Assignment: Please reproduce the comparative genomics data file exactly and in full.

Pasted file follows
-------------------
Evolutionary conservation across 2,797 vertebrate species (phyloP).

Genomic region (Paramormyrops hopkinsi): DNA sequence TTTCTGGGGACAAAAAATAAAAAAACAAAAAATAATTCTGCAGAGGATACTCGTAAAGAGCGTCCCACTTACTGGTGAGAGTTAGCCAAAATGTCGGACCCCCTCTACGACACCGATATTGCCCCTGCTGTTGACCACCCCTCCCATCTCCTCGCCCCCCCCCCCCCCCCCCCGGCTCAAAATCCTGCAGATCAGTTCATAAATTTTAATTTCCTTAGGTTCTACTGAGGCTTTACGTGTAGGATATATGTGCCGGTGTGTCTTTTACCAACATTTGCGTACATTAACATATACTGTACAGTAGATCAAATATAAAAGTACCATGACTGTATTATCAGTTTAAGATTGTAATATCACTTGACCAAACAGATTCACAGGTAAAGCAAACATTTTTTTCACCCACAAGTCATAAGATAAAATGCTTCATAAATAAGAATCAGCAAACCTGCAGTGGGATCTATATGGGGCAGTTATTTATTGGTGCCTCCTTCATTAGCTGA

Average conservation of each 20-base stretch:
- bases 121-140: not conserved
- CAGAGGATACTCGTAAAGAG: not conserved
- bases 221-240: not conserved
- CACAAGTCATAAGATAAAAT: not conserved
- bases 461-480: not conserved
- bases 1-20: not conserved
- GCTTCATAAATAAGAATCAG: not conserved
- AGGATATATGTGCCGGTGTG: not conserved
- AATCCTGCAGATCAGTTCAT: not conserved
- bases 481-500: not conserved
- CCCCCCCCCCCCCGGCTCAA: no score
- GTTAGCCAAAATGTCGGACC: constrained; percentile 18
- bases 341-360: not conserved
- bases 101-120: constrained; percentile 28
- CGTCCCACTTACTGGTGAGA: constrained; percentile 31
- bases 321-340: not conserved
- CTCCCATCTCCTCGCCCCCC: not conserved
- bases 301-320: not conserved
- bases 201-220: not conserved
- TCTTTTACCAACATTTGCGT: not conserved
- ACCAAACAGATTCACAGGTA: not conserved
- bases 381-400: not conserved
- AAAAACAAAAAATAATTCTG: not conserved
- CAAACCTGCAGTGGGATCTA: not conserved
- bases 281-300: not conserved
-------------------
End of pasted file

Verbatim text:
Evolutionary conservation across 2,797 vertebrate species (phyloP).

Genomic region (Paramormyrops hopkinsi): DNA sequence TTTCTGGGGACAAAAAATAAAAAAACAAAAAATAATTCTGCAGAGGATACTCGTAAAGAGCGTCCCACTTACTGGTGAGAGTTAGCCAAAATGTCGGACCCCCTCTACGACACCGATATTGCCCCTGCTGTTGACCACCCCTCCCATCTCCTCGCCCCCCCCCCCCCCCCCCCGGCTCAAAATCCTGCAGATCAGTTCATAAATTTTAATTTCCTTAGGTTCTACTGAGGCTTTACGTGTAGGATATATGTGCCGGTGTGTCTTTTACCAACATTTGCGTACATTAACATATACTGTACAGTAGATCAAATATAAAAGTACCATGACTGTATTATCAGTTTAAGATTGTAATATCACTTGACCAAACAGATTCACAGGTAAAGCAAACATTTTTTTCACCCACAAGTCATAAGATAAAATGCTTCATAAATAAGAATCAGCAAACCTGCAGTGGGATCTATATGGGGCAGTTATTTATTGGTGCCTCCTTCATTAGCTGA

Average conservation of each 20-base stretch:
- bases 121-140: not conserved
- CAGAGGATACTCGTAAAGAG: not conserved
- bases 221-240: not conserved
- CACAAGTCATAAGATAAAAT: not conserved
- bases 461-480: not conserved
- bases 1-20: not conserved
- GCTTCATAAATAAGAATCAG: not conserved
- AGGATATATGTGCCGGTGTG: not conserved
- AATCCTGCAGATCAGTTCAT: not conserved
- bases 481-500: not conserved
- CCCCCCCCCCCCCGGCTCAA: no score
- GTTAGCCAAAATGTCGGACC: constrained; percentile 18
- bases 341-360: not conserved
- bases 101-120: constrained; percentile 28
- CGTCCCACTTACTGGTGAGA: constrained; percentile 31
- bases 321-340: not conserved
- CTCCCATCTCCTCGCCCCCC: not conserved
- bases 301-320: not conserved
- bases 201-220: not conserved
- TCTTTTACCAACATTTGCGT: not conserved
- ACCAAACAGATTCACAGGTA: not conserved
- bases 381-400: not conserved
- AAAAACAAAAAATAATTCTG: not conserved
- CAAACCTGCAGTGGGATCTA: not conserved
- bases 281-300: not conserved